[Ruby] Rails Tutorial 6th Edition Learning Summary Chapter 9

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In order to make my knowledge more certain, this article has been developed by writing a Rails tutorial tutorial article. I am part of my study. In rare cases there may be ridiculous contents or wrong contents, so Please note. I would appreciate it if you could teach me…

Source Rails Tutorial 6th Edition

What to do in this chapter

  • Add a function that allows you to log in even if you restart the browser by remembering the login information of the user.

Remember me function

As mentioned in ↑, implement a function to retain login even if the browser is closed (Remember me) Create a topic branch and get started.

Remember tokens and encryption

Since future work and works will be difficult, I will confirm the knowledge in advance.

・What is a token? Something like a password that a computer uses. Passwords are created by humans and managed by humans, but tokens are created by computers and managed by computers.

· About persistent cookies and temporary sessions For the temporary session created in the previous chapter, the session method was used to create a session in which cookies expire when the browser ends. This time, we use the cookies method to create a session with an indefinite period (about 20 years to be exact). Unlike the session method, the cookies method does not protect information, and it is a target of attacks called session hijacking. By storing the user ID and the memory token as a set in cookies and storing the hashed token in DB Ensure security.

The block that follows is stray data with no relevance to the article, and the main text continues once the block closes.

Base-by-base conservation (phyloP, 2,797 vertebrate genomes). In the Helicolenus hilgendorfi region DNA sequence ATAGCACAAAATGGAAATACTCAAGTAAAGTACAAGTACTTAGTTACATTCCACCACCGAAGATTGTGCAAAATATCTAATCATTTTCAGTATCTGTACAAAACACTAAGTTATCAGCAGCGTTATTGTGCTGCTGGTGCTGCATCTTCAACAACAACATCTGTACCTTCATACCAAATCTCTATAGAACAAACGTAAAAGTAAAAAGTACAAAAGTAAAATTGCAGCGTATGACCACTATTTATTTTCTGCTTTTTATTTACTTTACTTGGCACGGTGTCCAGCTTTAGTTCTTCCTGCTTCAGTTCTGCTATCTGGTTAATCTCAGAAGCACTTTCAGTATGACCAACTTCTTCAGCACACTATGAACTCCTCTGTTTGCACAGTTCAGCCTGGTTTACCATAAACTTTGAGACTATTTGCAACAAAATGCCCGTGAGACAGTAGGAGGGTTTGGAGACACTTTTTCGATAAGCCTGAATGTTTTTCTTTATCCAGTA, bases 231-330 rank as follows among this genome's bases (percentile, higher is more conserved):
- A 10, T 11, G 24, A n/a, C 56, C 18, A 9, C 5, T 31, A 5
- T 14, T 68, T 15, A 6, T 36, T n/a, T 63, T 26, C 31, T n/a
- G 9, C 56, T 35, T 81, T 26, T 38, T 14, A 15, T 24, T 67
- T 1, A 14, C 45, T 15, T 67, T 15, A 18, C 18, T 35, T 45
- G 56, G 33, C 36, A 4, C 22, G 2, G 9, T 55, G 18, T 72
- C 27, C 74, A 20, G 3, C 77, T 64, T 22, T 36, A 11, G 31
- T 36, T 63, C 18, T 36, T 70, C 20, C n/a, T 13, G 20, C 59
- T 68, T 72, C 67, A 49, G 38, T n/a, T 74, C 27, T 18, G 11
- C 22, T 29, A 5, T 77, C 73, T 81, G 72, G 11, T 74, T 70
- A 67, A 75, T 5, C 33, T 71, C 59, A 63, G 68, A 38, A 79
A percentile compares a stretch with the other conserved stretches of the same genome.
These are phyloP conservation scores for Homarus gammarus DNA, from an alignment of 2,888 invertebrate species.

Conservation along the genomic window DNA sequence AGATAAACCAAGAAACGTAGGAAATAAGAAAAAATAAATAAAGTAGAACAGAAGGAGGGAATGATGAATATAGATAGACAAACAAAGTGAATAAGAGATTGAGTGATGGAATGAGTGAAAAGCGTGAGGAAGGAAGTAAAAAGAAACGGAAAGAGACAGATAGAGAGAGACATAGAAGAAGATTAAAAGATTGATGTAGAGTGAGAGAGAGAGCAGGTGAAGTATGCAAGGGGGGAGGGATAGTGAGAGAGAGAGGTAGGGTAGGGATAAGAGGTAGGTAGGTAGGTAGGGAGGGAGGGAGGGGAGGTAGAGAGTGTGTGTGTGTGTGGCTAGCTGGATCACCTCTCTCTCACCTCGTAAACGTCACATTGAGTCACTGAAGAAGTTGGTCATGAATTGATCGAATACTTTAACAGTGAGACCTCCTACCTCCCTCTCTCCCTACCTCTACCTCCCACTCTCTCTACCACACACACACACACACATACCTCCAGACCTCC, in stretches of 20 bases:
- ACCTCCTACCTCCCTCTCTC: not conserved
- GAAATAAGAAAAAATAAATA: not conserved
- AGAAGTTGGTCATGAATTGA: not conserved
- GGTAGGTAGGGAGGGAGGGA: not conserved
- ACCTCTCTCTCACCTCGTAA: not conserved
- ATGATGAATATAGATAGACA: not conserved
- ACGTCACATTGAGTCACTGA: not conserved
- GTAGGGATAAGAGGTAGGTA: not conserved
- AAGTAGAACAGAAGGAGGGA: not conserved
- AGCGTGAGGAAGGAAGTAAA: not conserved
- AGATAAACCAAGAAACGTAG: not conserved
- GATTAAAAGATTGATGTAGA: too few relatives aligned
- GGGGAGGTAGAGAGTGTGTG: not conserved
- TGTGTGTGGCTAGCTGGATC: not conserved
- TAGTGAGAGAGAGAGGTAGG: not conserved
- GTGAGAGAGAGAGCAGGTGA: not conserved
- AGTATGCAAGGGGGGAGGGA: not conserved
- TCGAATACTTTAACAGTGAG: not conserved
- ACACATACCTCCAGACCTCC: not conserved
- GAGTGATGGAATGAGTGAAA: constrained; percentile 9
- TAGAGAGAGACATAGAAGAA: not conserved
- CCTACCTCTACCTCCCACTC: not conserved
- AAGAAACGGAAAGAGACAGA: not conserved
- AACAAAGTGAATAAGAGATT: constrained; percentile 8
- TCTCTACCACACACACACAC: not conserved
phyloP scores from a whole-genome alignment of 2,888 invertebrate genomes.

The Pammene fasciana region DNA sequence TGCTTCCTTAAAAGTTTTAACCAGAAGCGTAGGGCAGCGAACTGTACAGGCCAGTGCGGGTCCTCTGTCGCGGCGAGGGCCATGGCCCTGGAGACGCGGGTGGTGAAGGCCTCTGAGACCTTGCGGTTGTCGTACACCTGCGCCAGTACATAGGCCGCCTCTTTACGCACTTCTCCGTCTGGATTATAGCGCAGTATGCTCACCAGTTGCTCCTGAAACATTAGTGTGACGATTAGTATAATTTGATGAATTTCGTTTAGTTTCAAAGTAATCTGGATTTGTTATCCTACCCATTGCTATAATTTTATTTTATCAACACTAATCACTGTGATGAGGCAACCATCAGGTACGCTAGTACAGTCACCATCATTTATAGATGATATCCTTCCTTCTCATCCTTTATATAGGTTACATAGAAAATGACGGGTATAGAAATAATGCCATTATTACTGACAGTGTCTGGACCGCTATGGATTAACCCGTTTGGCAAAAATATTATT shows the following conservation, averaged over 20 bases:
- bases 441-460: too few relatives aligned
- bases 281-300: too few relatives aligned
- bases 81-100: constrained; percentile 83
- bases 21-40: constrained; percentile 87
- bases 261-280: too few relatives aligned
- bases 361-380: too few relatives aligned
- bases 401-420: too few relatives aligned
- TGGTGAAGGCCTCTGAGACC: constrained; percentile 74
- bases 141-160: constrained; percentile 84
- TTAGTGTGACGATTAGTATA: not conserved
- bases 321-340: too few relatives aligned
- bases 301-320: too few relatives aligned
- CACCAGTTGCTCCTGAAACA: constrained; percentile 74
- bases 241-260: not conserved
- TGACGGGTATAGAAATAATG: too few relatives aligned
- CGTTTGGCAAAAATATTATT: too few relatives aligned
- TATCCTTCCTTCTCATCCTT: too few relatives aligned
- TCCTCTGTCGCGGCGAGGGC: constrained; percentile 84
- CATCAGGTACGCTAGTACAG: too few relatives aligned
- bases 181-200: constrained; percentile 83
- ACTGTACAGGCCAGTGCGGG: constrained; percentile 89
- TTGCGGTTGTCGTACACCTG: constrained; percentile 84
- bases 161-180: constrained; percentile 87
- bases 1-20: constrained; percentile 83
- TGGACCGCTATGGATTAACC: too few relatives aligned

・Specific processing

  1. Store encrypted user ID and remember token in browser using cookies method
  2. Store the hashed memory token (memory digest) in the DB at the same time.
  3. At the next access, compare the token of the time-limited cookies saved in the browser with the memory digest saved in DB. Perform login process automatically.

I checked the contents roughly, so Immediately add the memory digest (remember_digest) to the DB. rails g migration add_remember_digest_to_users remember_digest:string As explained previously, adding to_users at the end of the file name will allow you to arbitrarily add a column to the users table.

Remember_digest does not need to be indexed because it is not user-readable. Therefore, it will be migrated as it is.

What to use to create a memory token Long, random strings are preferred. Since the ```urlsafe_base64

method of the SecureRandom module matches the purpose, I will use it.

This method is a method that returns a random string of length 22 using 64 characters.
A memory token will be automatically generated using this method.

>> SecureRandom.urlsafe_base64
=> "Rr2i4cNWOwhtDeVA4bnT2g"
>> SecureRandom.urlsafe_base64
=> "pQ86_IsKILLv4AxAnx9iHA"

Like the password, the token can be duplicated with other users⁻, but by using a unique token Unless both the user ID and token are stolen, it will not lead to session hijacking.

Define a new token creation (generation) method in the user model.

  def User.new_token

This method is also defined as a class method because no user object is required.

Next, create a remember method. This method saves the stored digest corresponding to the token in DB. Remember_digest exists in DB, but remember_token does not exist. I want to save only the digest in DB, but I want to save the digest for the token associated with the user object. I also want to access token attributes. In other words, the token is required as a virtual attribute, just like the password. Has_secure_password generated automatically when implementing the password, but this time Create remember_token using ```attr_accessor